11:15am - 12:00pm

Asset Management Shifts Utility Management from Reactive to Proactive

Katie Spilker1, Steven Dutschke1, Mia Sabanovic2

1Kennedy Jenks Consultants; 2Portland Bureau of Environmental Services; ,

The City of Portland Bureau of Environmental Services (BES) Columbia Blvd Wastewater Treatment Plant (CBWTP) was first constructed in 1952 and continued to expand in later years​. Many process pipes and plumbing systems are original to the plant’s construction and have often been the forgotten brethren of the CBWTP. The majority of the pipes have not been inspected internally during their lifetime or assessed for their condition and remaining useful life (RUL)​. The CBWTP has experienced an increase in pipe breaks in recent years causing process areas to be taken down and creating a detrimental impact on plants operations and a sharp increase in financial expenditures​. Frequent breaks and leaks also impact operations and maintenance resources as piping systems are continuously patched to ensure reliable operations of the treatment plant.

BES Condition Assessment team has engaged with Kennedy Jenks consultants to prioritize, inspect, and assess plant process piping helping move BES towards proactive management of its pipe assets. The primary goal of this project is to identify BES’s risk exposure due to these aging pipe assets to enable tailored and sustainable long-term replacement/rehabilitation strategies.

This presentation will outline the vision and drivers for this project, along with sharing success stories and how other utilities can adopt similar programs. Attendees will learn about developing a truly integrated asset management solution, from identifying pipe assets, managing these process piping assets in CMMS, bringing GIS tools within the plant fences, developing risk and prioritization tools, using advanced condition assessment technology and conducting this with careful coordination with a busy plant’s scheduling restraints. Finally, the presentation will focus on creating a cultural of change in managing assets, one that proactively inspects piping systems and avoids unforeseen breaks and leaks through effective risk communication long after the team members have moved on.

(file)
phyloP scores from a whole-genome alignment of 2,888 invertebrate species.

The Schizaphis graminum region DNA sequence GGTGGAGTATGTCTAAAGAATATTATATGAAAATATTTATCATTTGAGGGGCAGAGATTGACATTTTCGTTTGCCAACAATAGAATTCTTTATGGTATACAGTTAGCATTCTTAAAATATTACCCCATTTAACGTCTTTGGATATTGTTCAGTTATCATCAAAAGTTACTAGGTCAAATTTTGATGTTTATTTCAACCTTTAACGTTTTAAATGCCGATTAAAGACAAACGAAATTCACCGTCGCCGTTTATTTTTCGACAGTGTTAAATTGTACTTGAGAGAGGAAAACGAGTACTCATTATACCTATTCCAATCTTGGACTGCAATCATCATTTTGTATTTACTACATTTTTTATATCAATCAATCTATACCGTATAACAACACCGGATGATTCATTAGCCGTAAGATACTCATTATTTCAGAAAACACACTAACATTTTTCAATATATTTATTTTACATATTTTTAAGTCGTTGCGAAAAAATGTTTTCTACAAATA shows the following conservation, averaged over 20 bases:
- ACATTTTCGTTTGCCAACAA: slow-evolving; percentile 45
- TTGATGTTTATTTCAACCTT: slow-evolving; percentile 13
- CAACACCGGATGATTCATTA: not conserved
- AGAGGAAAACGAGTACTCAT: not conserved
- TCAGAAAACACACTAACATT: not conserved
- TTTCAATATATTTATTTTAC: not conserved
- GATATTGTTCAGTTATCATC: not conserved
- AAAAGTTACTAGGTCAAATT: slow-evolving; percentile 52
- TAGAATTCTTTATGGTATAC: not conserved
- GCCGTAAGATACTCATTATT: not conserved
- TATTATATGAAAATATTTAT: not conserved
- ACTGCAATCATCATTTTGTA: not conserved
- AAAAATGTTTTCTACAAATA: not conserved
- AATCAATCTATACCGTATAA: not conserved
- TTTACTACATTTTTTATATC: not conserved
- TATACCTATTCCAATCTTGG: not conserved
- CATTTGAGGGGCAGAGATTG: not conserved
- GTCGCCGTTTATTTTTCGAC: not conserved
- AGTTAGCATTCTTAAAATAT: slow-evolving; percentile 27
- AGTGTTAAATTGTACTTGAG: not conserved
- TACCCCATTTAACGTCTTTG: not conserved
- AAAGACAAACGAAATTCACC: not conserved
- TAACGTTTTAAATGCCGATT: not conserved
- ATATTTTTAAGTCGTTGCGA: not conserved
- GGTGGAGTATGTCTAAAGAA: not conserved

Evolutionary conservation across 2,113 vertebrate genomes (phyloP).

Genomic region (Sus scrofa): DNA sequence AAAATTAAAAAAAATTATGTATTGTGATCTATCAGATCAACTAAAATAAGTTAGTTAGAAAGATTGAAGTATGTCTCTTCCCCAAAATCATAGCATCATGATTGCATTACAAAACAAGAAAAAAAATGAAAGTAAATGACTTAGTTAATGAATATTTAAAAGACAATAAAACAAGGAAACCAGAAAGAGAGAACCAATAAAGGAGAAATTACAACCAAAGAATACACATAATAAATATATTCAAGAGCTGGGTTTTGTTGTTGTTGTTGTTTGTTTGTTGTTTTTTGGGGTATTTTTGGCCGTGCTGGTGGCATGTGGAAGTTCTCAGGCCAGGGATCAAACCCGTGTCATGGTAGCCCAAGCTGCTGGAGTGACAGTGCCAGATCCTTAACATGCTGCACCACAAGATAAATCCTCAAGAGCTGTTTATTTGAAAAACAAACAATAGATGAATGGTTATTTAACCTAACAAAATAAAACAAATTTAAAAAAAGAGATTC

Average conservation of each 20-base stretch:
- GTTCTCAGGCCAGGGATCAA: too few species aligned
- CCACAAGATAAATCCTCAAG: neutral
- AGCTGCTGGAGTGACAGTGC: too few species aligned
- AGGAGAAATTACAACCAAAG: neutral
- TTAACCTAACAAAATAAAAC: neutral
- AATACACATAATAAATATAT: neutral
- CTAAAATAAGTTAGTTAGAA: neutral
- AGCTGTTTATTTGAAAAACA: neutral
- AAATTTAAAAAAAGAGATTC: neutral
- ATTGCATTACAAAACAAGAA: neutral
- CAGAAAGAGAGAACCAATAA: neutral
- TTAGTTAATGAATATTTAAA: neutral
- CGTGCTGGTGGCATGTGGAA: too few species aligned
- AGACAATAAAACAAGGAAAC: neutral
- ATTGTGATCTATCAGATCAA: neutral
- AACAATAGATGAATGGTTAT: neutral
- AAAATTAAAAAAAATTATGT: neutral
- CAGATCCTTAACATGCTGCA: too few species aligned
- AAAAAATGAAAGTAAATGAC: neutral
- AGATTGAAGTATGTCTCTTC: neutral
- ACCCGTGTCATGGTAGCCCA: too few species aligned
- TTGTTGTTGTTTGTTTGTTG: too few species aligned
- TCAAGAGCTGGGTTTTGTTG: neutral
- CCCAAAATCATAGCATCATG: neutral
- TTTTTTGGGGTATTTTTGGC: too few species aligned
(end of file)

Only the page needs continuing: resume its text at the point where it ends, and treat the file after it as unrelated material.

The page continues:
10:30am - 12:00pmSession 25B: Regulatory Challenges: Thermal Compliance
Location: Room 420A
Room 420A 
10:30am - 11:15am

A Clean Water Act Approved Strategy for Temperature Compliance: City of Boise Clean Water Act 316(a) Thermal Variance Demonstration Project, V2.

Kate Harris1, Thomas Dupuis2

1City of Boise; 2HDR; ,

Temperature effluent limits are challenging to meet and several alternative compliance strategies have been litigated. Section 316(a) of the Clean Water Act provides that the EPA (and delegated state agencies) may authorize alternate thermal conditions in NPDES permits where the effluent limitation is more stringent than necessary to assure the protection and propagation of a balanced, indigenous community (BIC) of shellfish, fish, and wildlife in and on the receiving waterbody. The City of Boise applied for a 316(a) thermal variance and completed a demonstration project. The initial demonstration strategy and results were presented at a previous PNCWA meeting. The strategy for the demonstration project was modified in coordination with Idaho DEQ as administration of the NPDES permitting program was transferred to the state. The results of the modified demonstration project will be presented.

The city conducted a Type II Demonstration: a predictive demonstration based on literature, laboratory, and field studies conducted to evaluate that proposed alternate thermal effluent limitations (ATELs) will provide adequate protection and propagation of the BIC, as characterized by Representative Important Species (RIS). Near field (mixing zone) and far field analyses were performed separately but considered collectively. The potential for adverse effects was evaluated in terms of temperatures in the context of RIS specific biothermal attributes from the scientific literature, local expertise, and Idaho field data. Results demonstrated that the city’s ATEL’s would assure the protection and propagation of the RIS and maintenance of the BIC in the Lower Boise River. The city’s thermal load does not, and will not, cause lethal or sublethal effects that would affect the protection and propagation of the RIS populations; i.e., not interfering with the RIS’s completion of life history functions of reproduction, spawning, growth, and migration. The city’s IPDES permit is anticipated in fall 2021, therefore the presentation will also include a description of the permitting process and outline implementation planning.